Skate Blades and Sharpening

How to Find Competitive Skating Attire
New or Used Skates?

WhiteIceSkate_123_6574859_s
I’m often asked about skate blades and sharpening, so this week’s article is focused on the skate blade. The main fact you need to know is that a blade has two edges – an outside edge and an inside edge.  Between those two edges is the part of the blade that’s called the hollow. 

s_hollow_drawingThe hollow is an arc shape that you see in the picture on right.  The deeper the hollow the more grip and control you will have. But, too deep of a hollow may cause you to be unable to control your skates very well.  Also, you will lose speed with a deeper hollow because there is less of your blade on the ice. 

The toe pick is on the front of the blade.  The toe pick is just for jumping. As you get to higher level skates, the toe picks will get slightly larger.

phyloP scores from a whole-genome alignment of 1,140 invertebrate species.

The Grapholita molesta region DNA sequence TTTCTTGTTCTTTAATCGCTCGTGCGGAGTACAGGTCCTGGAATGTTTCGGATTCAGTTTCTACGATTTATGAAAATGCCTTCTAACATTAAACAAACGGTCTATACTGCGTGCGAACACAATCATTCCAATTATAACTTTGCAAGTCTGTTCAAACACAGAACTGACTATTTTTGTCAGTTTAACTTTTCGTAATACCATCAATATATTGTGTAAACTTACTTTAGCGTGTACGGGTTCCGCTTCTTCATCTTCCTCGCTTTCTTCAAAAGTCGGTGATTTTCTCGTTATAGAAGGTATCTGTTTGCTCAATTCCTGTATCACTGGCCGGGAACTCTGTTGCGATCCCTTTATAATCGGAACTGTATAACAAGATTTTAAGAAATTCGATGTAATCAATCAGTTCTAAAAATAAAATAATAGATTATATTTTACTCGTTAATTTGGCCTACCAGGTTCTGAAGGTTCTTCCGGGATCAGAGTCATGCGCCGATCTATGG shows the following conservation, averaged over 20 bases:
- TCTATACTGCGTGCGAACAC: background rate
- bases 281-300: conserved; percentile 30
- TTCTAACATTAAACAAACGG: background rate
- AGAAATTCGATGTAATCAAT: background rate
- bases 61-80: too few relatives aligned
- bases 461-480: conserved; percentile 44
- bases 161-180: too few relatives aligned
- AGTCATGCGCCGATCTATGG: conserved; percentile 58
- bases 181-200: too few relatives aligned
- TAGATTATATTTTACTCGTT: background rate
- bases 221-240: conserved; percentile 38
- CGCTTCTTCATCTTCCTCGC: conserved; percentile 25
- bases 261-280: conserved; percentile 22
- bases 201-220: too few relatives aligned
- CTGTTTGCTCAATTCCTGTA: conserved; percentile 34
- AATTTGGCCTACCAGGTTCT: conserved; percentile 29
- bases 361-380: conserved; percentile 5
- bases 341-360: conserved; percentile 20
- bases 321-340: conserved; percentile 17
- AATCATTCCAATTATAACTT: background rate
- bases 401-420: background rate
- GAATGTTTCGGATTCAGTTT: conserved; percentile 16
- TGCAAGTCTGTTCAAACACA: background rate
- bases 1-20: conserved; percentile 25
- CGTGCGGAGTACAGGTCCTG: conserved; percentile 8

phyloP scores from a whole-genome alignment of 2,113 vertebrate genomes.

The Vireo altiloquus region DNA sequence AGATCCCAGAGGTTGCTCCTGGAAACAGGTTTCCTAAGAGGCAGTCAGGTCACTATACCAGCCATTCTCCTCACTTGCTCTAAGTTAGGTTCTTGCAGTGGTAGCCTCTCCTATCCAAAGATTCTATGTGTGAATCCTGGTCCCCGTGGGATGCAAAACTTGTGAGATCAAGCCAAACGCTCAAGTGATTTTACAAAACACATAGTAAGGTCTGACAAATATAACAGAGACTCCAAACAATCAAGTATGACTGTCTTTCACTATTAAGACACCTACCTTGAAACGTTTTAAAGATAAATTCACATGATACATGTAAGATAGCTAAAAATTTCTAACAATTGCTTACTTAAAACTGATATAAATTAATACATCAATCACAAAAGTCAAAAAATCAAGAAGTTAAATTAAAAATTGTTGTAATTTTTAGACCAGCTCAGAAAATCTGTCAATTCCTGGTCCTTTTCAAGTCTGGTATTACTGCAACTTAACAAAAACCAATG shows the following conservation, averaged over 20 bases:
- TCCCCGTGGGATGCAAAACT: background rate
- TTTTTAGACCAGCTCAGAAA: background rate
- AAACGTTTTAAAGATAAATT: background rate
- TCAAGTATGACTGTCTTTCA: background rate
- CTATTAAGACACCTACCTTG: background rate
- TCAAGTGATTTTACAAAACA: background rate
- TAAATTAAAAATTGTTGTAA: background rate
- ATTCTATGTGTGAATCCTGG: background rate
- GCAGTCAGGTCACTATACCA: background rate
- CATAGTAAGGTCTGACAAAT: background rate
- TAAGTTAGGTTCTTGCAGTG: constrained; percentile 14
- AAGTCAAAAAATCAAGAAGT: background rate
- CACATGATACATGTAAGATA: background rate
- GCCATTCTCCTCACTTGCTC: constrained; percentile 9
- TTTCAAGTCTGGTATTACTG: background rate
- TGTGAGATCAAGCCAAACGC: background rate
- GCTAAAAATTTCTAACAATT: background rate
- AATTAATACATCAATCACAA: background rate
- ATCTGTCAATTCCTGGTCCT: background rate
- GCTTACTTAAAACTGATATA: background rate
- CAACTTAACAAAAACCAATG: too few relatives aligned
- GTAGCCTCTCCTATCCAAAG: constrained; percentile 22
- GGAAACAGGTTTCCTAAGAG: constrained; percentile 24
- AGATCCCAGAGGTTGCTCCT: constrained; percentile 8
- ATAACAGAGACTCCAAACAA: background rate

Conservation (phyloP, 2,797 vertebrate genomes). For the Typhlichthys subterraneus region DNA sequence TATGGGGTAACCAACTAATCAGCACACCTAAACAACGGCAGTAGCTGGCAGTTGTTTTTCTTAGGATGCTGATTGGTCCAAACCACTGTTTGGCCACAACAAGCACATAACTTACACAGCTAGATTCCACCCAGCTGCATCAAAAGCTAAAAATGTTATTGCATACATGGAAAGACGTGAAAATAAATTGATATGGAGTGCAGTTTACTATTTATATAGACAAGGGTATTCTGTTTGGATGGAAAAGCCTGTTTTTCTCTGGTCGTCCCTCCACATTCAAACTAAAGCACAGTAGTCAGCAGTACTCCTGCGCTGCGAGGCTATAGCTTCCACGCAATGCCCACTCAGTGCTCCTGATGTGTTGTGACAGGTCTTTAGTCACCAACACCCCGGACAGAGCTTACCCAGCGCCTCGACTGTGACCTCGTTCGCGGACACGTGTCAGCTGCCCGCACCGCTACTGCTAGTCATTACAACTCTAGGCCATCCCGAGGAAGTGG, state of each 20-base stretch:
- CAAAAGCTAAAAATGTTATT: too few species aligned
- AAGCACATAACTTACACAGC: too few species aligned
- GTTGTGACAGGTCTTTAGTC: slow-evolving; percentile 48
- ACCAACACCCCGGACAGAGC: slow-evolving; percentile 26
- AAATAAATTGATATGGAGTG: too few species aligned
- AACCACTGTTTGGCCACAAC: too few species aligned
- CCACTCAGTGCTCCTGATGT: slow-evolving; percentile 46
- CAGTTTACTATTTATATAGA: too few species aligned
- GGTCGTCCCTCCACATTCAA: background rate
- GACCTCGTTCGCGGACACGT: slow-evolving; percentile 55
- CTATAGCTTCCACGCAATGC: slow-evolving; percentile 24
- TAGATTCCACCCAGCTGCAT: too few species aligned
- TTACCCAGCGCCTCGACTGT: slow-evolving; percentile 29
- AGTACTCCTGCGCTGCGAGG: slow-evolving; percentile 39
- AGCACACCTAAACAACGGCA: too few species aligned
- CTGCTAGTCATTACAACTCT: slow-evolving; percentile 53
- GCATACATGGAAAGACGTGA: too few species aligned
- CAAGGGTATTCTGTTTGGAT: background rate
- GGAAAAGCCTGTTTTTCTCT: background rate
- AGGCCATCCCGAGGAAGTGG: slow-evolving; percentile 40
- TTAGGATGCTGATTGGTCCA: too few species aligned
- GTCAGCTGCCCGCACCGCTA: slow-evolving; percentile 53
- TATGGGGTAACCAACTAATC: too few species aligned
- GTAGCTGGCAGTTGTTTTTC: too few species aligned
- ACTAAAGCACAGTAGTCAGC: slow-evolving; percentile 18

John Wilson bladeNext, look at the picture on the right and see how the blade curves in toward the toe pick. The curve in the base of the blade is called the rocker.  This is the part of the blade that spins and most turns are performed on. Technically, you are on either an outside rocker edge or inside rocker edge, depending on the spin or turn. 

blade in waterAnother interesting fact that you may not be aware of is how blades glide on the ice. The weight of your body on the ice melts a thin layer of ice underneath your blade. This thin layer of water creates a lubrication that causes your blade to glide across the ice.  

Hopefully, these facts will give you a little better understanding of how the blade works. As for skate sharpening: Try to sharpen your skates once every 3 months if you skate 1 to 2 times per week.  If you skate 3 times per week, once every 2 months.  If you skate more, once or more every month.

Here’s a helpful video from Rainbo Sports on “Figure Skate Blade Sharpening.” 

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How to Find Competitive Skating Attire
New or Used Skates?
September 16, 2010